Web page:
Later, I participated on a panel about the bright future of SF magazines, which had as a launching point the question of how to make SF magazines more culturally inclusive.  Liz Gorinsky did a great job keeping us on topic, and we heard well-thought-out comments by panelists Neil Clarke, K. Tempest Bradford, and pinch-hitter Michal J. DeLuca, who was there for Gavin Grant.  Compared to last year’s somewhat sullen first panel on the future of SF magazines, this one felt much more positive, and we all agreed the short fiction market is in a renaissance.  These things go in cycles, and we are presently on an upswing.

Kate Baker (known for her podcasts at Clarkesworld Magazine, writing under Kathryn E. Baker) was in the audience, and she was shyly waving at me until I suddenly realized who she was.  She did a wonderful podcast of my story “The History Within Us” and also has her first published story in Sybil’s Garage No. 7.  I ran over and hugged her, which I realized immediately following might have been a little too forward considering we had only met for the first time.  I hope she forgives my exuberance.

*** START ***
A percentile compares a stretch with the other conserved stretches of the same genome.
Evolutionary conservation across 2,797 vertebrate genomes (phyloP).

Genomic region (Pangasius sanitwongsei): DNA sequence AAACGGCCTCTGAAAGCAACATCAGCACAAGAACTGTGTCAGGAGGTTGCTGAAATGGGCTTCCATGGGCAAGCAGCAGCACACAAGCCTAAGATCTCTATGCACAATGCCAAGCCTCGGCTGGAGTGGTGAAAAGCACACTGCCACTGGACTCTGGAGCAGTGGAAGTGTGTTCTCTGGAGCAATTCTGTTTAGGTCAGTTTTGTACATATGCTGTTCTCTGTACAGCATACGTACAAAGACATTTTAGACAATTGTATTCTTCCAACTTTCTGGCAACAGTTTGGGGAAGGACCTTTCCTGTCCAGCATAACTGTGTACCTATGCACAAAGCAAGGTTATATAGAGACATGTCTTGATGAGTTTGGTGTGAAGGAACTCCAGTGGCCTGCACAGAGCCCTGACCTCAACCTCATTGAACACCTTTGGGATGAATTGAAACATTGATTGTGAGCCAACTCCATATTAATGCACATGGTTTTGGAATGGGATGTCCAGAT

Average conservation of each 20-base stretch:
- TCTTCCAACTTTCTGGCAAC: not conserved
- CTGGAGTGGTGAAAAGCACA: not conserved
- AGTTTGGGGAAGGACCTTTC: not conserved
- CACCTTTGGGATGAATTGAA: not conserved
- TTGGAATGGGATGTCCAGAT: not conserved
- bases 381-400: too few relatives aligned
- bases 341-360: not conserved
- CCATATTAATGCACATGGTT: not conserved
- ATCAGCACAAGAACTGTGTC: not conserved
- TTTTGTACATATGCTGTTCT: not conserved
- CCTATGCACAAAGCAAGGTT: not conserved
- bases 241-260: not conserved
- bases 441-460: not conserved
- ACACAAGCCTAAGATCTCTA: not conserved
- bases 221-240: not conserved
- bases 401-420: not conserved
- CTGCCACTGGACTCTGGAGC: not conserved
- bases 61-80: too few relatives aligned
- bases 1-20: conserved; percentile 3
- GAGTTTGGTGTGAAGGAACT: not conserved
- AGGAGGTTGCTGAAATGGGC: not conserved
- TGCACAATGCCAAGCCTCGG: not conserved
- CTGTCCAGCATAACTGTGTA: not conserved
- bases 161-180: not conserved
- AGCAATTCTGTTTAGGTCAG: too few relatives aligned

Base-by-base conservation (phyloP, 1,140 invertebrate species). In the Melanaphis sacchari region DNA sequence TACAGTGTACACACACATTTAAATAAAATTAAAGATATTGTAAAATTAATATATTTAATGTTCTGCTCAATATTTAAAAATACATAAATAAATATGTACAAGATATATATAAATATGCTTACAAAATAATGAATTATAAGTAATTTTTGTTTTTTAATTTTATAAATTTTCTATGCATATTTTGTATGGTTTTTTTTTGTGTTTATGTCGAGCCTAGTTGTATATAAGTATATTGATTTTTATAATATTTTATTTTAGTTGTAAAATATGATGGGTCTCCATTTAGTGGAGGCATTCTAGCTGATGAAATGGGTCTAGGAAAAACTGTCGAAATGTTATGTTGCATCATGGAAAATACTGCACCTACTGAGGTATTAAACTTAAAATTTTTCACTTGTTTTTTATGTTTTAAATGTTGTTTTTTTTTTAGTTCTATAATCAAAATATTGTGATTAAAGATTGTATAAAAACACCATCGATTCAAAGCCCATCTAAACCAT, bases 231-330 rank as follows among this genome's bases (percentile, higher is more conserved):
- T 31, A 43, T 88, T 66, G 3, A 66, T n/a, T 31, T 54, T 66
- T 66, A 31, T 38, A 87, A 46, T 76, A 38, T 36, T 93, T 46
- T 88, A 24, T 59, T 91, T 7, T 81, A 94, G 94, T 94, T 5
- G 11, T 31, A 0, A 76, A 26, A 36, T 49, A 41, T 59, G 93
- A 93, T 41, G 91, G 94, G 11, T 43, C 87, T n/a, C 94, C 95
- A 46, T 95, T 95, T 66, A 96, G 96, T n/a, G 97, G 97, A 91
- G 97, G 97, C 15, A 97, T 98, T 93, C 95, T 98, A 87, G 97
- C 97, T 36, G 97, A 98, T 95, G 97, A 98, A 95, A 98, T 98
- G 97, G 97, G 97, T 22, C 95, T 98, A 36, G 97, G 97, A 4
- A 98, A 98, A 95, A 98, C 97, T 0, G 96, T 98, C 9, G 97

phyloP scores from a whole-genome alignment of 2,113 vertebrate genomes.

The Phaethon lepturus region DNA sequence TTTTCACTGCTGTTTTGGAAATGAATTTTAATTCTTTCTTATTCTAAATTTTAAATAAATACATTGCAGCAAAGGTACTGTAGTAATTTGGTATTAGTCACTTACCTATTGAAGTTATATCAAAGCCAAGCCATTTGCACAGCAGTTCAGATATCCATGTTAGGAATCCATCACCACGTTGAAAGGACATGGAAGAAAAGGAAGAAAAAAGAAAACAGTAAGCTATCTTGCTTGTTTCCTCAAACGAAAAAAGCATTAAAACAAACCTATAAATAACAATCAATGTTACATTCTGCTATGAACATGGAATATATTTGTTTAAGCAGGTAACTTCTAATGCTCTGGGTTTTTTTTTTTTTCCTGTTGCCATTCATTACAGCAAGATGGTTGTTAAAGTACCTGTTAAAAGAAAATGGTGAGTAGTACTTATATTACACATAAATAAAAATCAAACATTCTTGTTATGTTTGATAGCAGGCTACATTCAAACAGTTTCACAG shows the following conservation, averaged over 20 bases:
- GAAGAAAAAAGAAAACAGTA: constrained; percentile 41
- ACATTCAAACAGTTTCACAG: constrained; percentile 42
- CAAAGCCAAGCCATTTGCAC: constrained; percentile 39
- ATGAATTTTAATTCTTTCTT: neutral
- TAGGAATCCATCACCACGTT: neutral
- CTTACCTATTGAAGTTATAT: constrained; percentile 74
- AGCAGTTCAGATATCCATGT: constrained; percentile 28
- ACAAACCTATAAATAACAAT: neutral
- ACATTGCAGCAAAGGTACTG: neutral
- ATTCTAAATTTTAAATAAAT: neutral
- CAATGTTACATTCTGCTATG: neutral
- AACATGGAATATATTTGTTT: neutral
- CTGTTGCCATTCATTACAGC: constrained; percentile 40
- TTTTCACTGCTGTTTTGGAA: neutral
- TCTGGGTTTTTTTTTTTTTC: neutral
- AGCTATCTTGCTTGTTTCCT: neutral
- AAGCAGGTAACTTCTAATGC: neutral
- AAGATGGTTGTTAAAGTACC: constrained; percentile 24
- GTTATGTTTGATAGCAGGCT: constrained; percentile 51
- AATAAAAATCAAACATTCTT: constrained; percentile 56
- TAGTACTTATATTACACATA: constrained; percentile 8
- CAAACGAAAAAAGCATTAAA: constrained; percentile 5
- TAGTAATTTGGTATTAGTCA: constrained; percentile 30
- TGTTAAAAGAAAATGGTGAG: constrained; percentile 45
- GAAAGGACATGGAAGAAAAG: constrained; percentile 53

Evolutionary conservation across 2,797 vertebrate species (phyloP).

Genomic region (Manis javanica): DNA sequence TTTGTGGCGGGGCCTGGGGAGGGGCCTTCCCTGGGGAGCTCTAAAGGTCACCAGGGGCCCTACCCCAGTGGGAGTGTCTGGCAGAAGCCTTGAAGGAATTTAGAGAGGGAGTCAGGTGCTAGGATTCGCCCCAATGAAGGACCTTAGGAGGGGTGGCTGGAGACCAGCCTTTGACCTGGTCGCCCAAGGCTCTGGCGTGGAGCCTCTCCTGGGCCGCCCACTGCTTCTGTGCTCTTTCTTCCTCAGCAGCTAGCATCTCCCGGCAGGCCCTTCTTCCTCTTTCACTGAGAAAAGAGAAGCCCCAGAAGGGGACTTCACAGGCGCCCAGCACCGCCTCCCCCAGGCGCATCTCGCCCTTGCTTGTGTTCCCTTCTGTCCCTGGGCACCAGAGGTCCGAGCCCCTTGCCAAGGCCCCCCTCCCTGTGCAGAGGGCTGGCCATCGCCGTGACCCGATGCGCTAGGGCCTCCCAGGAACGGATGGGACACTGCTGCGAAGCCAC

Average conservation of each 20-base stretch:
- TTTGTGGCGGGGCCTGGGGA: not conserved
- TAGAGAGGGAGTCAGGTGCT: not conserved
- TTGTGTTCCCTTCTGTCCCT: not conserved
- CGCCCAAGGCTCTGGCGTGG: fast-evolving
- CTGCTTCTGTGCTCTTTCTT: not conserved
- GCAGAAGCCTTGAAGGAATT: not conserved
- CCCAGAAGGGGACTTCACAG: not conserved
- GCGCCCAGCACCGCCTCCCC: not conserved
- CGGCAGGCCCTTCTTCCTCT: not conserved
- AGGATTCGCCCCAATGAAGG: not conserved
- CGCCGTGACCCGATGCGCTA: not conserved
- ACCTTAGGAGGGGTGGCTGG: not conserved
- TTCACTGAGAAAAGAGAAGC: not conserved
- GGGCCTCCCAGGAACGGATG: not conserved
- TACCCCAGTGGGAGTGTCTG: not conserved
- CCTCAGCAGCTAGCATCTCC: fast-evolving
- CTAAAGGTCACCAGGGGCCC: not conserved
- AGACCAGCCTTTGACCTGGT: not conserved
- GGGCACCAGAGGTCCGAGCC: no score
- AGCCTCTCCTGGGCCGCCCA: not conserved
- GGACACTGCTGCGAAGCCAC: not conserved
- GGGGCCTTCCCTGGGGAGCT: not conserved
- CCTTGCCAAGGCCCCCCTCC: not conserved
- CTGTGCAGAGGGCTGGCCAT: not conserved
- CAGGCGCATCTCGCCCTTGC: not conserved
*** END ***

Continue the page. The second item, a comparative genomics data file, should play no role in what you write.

At the Meet the Prose party I chatted with a lot of lovely people, including Mary Rodgers, whom I met in New York a few weeks back, and I got to taste a Brooklyn Stout from Scott H. Andrews, who had smuggled in a growler into the hall.